It should be noted that she was very professional in coming in, and answering every question.
There was the lack of enthusiasm after her teammate Françoise Abanda's monumental win over Irina-Camela Begu.
There was her evident disdain for the expression "sophomore slump" (it was not, as some media outlets have stated, an expression "she herself has termed"). Just look at how her face morphs from a slight smile, to ...
And there was the answer to the question about what she would say to "the people out there" who think every win is expected and every loss is a catastrophe (repeating a thought Bouchard herself did express).
Dulgheru touched upon the pressures in her press conference after beating Bouchard Saturday. The Romanian has been around, and has faced a lot of top-10 players in her career. She knows whereof she speaks, and from the sound of it she believes Bouchard can turn it around at any moment.
Bouchard was a little more comfortable in the one-on-one TV interviews granted to the Fed Cup broadcast rights holders. Perhaps the more controlled environment, a perceived "friendlier" audience, made it a little less tense even though the interviewer here was highly critical of her in February, when she opted not to play the tie against the Czechs in Quebec City.
Here she was with the French broadcaster, TVA Sports.
The TVA interviewer asked Bouchard about the obvious amount of weight she has lost since Australia. It's noticeable on television, and even more evident in person. Bouchard didn't answer the question, but said physically she was fine.
"When I'm mentally concentrated on the court, I feel very good physically. But when I know I'm not playing well, I don't feel good on the court, I feel slow and I don't feel as strong as usual. It's more mental than physical," she said.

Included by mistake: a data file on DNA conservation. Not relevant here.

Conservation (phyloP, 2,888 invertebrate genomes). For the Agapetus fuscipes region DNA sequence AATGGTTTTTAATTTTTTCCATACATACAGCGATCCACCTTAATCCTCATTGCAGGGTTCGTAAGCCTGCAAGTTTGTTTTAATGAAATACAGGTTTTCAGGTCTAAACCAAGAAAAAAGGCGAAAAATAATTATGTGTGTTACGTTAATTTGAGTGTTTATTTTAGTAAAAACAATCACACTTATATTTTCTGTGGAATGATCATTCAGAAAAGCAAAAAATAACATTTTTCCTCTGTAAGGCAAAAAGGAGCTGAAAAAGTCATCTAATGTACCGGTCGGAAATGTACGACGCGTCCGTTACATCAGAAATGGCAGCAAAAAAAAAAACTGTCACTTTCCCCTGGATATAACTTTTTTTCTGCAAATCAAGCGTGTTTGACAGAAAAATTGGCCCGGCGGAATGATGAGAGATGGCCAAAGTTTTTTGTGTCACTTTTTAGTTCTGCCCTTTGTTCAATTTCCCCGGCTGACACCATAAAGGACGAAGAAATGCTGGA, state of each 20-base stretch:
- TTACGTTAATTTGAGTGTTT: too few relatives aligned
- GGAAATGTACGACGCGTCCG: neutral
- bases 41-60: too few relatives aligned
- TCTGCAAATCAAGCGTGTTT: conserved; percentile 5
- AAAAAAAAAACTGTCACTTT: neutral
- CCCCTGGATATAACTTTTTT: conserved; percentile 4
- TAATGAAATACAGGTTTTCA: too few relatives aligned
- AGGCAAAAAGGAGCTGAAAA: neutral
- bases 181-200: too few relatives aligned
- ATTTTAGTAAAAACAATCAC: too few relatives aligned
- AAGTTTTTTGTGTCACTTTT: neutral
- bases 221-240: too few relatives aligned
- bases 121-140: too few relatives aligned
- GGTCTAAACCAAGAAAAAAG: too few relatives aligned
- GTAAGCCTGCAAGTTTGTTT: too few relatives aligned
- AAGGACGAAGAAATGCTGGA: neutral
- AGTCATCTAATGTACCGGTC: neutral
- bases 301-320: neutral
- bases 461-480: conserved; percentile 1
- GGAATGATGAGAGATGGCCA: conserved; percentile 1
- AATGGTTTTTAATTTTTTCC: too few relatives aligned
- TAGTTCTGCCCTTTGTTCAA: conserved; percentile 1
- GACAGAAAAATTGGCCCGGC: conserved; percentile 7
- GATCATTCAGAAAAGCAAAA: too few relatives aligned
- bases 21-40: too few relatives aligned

About the possibility of consulting a sports psychologist, she said, "No, I don't have one at the moment. I talk to my coach about those types of things. But I'll see; I can always use a little help."
It definitely has to be easier to speak to one person rather than with 25 people looking at you – even if Bouchard has to be used to it by now. But it's risky; the total reach of all the people in the press conference room is significantly higher than that of one interview in one media outlet. And many came away from some of the comments shaking their heads.
Bouchard is likely so caught up in her own travails at the moment - who wouldn't be? - she may not even be thinking about the effects her words, actions and tone might have.
Her Fed Cup captain, Sylvain Bruneau – who is in as awkward position as there is because without Bouchard, his team can't compete at the top level and that affects his job security – said he believed.
"She's having trouble, that's obvious. I think it can happen to any athlete. She's going through a tough period, she's lacking confidence, and it's reflected in her play. She will rebuild her confidence slowly, and will see the Eugenie of the best days eventually," Bruneau said. "I feel she's really tense, as if she has a big weight on her shoulders. It wasn't easy in these conditions. But I think she was pretty courageous to come and play, knowing she wasn't in her best form, changing surfaces, with a preparation of only a few days on the hard court. She came, and she deserves credit."
I think she's young, she's had such an incredible year last year. I think it's part of her growing up as a player, the experience, understanding a few things. I think she will come back stronger from it. How long it will take, I don't know. But I'm sure she'll do the right things."
Immediate plans are to train and prepare for the big WTA tournament in Madrid, which begins in less than two weeks. It doesn't appear any kind of a mental break is in the offing; just work, and more work until, as she put it, "something clicks."
We'll see then what the short-term results of the work and any soul-searching she does might be. It's a top-tier event; last year in Madrid, ranked No. 18, Bouchard faced No. 3 seed Agnieszka Radwanska of Poland in the first round – a tough draw for both, but Radwanska won in straight sets.
Unlike many of the Premier events, Madrid is a full 64-player draw; no byes for the seeds in the first round. One look at last year's draw, and you can see the top-quality players many of the seeds had to face right out of the chute (some didn't make it; some barely made it). So you know Bouchard's new challenge will begin from the very first day.